Foothill Mounted Patrol members check a trail in the Hansen Dam Recreation… (Genaro Molina / Los Angeles…)
Atop his chocolate mare JJ, Rene Herrera follows a dirt path from Gabrielino Equestrian Park on the eastern end of Hansen Dam Recreation Area to a nearby creek shaded by cottonwoods.
Families with coolers and bags of food have beaten Herrera and two other horse riders there, seeking refuge in the wooded waterside from temperatures in the 90s. While a dozen children splash around in a swimming hole, the adults kick back in hammocks and camp chairs, eating grilled chicken and shooting the breeze.
Herrera and the other riders are part of the Foothill Mounted Patrol, a volunteer community watch that each weekend traverses a network of horse trails looking for graffiti, trash and illegal campfires in the brush.
On this recent Sunday, they've spied a barbecue — a no-no everywhere at Hansen Dam except in grassy areas. When Herrera informs a party of this, a woman assures him that they've already been told and that they are no longer using the 4-foot-high gas grill.
"I trust you,'' Herrera says. "And hey, if you see anyone else with a barbecue, will you let them know?" Everyone smiles and nods.
It's not always such a friendly exchange.
Patrol members are sometimes met with insults, Herrera said. If someone refuses to extinguish their grill pit, the volunteers are trained to back away and call the city Office of Public Services for backup. If things get really rowdy, they call the Los Angeles Police Department.
But more often than not, no one responds, Herrera said. After two years of serving as the volunteer eyes and ears of Hansen Dam, Foothill Mounted Patrol members say they are frustrated by a lack of official action.
"It makes no sense to be out there and see something and no one is there to back you up or respond to your call,'' said Herrera, a 25-year Los Angeles firefighter who started the group.
An LAPD spokesman said the department is too busy dealing with violent crime to respond to such low-level offenses. Dozens of officer positions have gone unfilled as the city deals with chronic budget deficits, said Lt. Andy Nieman.
"Many times citizens call to report an illegal act or a loud party,'' he said. "But if it doesn't rise to the level of an urgent response, a report will be taken and the response prioritized."
Help might be on the way, though.
Los Angeles City Councilman Richard Alarcon, whose district includes the Hansen Dam area, said he is working with the LAPD to provide a special weekend "party patrol" for the popular recreation area throughout the summer months.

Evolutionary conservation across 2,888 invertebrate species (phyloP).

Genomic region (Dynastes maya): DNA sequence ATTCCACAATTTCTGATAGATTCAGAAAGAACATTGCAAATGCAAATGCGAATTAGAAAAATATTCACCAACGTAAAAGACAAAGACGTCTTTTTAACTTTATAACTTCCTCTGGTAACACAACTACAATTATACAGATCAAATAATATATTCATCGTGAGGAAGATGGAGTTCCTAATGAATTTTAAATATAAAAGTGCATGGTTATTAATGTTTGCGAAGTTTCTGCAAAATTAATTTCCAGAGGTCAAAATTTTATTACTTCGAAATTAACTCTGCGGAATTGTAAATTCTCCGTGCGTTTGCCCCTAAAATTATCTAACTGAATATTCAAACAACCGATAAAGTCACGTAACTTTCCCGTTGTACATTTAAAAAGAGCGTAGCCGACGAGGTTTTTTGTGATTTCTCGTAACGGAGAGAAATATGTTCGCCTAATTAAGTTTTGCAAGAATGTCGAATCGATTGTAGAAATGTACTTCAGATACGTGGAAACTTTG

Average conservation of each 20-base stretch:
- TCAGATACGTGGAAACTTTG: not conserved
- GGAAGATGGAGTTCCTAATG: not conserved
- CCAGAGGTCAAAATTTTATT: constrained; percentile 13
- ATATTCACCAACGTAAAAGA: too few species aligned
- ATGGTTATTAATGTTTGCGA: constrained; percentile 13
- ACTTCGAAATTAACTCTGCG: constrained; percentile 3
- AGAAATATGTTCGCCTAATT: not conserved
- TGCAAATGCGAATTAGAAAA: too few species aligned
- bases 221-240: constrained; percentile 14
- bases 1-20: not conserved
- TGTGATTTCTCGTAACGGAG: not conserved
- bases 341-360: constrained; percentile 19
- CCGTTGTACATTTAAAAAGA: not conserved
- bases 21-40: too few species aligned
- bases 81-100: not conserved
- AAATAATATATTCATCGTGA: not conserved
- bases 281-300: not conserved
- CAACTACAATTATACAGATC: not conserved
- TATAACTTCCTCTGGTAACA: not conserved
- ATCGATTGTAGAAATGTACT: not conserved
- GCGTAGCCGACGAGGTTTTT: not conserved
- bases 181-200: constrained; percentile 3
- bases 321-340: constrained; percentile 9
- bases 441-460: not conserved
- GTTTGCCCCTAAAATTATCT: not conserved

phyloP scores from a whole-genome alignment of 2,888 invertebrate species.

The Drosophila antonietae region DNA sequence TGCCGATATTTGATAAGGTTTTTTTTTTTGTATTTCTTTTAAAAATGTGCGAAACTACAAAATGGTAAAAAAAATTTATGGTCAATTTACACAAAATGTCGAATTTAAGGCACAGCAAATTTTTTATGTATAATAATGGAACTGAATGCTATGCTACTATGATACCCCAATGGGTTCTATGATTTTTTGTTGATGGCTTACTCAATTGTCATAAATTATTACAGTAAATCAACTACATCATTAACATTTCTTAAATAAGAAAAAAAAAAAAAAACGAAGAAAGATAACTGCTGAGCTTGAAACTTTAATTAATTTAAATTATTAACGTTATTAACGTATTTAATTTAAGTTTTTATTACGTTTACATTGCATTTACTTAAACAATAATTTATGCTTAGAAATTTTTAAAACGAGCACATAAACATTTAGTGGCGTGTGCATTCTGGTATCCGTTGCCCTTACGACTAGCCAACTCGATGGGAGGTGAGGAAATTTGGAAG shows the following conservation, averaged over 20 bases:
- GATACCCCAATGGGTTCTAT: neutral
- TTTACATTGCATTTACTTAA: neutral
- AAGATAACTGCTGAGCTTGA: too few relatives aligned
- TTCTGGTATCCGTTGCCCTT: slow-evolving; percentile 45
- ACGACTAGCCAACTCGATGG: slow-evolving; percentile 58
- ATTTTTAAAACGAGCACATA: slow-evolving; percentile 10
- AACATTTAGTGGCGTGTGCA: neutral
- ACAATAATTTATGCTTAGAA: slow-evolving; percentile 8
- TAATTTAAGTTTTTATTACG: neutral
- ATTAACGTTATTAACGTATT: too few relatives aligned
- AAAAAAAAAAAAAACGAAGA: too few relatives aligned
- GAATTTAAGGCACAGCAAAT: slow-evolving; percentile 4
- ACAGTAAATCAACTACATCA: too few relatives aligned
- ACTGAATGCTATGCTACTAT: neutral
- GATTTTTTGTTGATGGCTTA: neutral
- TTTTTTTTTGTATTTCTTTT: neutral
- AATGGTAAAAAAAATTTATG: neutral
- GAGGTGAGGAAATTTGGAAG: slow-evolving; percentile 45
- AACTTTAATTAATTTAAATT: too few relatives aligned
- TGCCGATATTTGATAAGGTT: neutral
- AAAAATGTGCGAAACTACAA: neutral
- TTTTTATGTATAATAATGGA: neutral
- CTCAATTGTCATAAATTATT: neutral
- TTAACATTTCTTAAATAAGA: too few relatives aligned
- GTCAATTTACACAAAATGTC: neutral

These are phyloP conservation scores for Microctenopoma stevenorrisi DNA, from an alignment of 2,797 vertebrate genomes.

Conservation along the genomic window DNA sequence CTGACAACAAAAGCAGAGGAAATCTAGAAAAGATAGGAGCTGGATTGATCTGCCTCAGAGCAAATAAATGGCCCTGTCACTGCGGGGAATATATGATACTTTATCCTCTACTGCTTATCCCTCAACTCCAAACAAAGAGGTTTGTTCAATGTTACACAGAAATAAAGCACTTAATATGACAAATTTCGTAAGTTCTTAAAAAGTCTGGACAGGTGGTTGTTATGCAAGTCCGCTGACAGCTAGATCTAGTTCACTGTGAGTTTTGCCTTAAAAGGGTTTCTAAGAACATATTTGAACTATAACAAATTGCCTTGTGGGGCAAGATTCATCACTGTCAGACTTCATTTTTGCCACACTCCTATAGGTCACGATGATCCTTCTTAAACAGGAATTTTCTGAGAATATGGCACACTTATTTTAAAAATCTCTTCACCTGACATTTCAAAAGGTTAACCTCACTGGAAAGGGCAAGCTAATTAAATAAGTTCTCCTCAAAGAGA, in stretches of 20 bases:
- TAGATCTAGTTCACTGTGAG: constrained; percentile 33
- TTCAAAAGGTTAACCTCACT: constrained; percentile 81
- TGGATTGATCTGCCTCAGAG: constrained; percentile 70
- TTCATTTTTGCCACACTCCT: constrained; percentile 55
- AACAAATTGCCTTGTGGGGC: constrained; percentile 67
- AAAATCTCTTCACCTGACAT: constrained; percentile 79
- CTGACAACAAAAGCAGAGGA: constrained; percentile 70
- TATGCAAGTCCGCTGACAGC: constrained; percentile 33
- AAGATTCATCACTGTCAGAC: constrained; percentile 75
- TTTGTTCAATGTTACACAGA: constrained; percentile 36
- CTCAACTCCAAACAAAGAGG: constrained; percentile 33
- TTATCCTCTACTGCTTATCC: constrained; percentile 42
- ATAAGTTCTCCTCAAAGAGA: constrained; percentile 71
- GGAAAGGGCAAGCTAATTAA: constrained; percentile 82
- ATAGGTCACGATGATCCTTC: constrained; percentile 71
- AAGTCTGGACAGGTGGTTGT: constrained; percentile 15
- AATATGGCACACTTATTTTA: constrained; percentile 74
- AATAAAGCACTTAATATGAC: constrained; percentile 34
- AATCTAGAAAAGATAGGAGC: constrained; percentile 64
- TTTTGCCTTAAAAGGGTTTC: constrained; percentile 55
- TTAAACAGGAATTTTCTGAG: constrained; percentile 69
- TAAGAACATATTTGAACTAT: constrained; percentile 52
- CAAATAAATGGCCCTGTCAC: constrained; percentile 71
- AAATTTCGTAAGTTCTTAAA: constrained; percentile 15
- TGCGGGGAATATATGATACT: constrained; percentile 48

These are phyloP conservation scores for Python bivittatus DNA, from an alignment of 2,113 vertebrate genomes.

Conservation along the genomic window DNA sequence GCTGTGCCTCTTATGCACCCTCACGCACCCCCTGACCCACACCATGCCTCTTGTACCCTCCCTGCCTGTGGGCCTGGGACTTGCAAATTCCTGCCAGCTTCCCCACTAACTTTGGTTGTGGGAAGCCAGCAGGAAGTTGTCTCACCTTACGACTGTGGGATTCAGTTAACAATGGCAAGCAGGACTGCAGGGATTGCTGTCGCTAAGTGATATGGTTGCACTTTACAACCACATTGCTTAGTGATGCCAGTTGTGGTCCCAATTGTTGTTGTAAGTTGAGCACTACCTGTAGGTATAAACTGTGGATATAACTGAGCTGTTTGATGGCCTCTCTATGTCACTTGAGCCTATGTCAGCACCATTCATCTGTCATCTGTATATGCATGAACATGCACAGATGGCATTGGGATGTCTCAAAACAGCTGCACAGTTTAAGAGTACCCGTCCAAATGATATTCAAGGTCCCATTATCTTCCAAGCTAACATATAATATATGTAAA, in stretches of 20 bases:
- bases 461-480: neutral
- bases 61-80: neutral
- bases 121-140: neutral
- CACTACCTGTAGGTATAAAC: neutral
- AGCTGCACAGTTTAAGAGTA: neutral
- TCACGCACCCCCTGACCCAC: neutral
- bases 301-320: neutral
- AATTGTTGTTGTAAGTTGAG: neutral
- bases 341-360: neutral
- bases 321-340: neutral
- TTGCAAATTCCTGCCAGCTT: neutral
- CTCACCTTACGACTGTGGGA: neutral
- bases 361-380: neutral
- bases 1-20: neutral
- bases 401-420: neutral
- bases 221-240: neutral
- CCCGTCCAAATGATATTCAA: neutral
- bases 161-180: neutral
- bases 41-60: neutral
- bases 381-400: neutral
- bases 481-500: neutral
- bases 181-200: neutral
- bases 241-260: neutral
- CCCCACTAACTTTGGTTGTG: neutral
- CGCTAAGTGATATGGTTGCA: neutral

The goal would be to bring extra police patrols every weekend and during holiday periods, when problems with illicit fires, drinking and loud parties tend to peak, Alarcon said. The councilman said he has asked the Police Department to provide details on how such a patrol might work and how much it would cost.
"The main fear I have is fire,'' he said. "Many people are making campfires and using barbecues in those wooded areas."
Firefighters this year already have put out four small blazes, said Herrera, who is stationed at a firehouse on the southern rim of the 1,463-acre recreation area. Arson, campfires and tossed cigarettes are suspected in all of them, he said.
For decades Hansen Dam has been the east San Fernando Valley's recreational jewel, drawing thousands each year to fish, boat, swim and ride horses. When the lake fell into disrepair and unruly weekend crowds swamped its parks in the early 1990s, residents, park officials and activists banded together to turn things around.
Nobody wants to see a return to the early 1990s, when loud parties of up to 1,000 people jammed Hansen Dam's Orcas Park, blocking roadways and, in one instance, sparking a rock-and-bottle-tossing melee when police attempted to stop a man from consuming alcohol.
The city closed the 25-acre park in 1992, citing safety concerns. When it reopened seven years later, it was re-christened Gabrielino Equestrian Park, with a horse-riding arena and children's play equipment, in an effort to draw families and horse riders.
Lately, though, some of the old problems have resurfaced, according to Terry Kaiser, chairman of the Hansen Dam Park Advisory Board. In late June, he said, there were two major gatherings along the eastern Big Tujunga Wash — people drinking beer and hard liquor, playing loud music and lighting up barbecues. Then came a fire that scorched an acre.
"On Memorial Day, I made a trip through the area on horseback and counted 275 people along the waterways,'' he said. "Some of them were damming up the creek to create swimming pools. This is city property, and we should have a way to protect it."
Herrera organized the Foothill Mounted Patrol two years ago in response to increasing lawlessness that equestrians observed along horse trails in the upper Hansen Dam and adjacent Big Tujunga Wash areas. Vagrants with camps were becoming aggressive with horse riders, setting up booby traps to scare the animals, he said.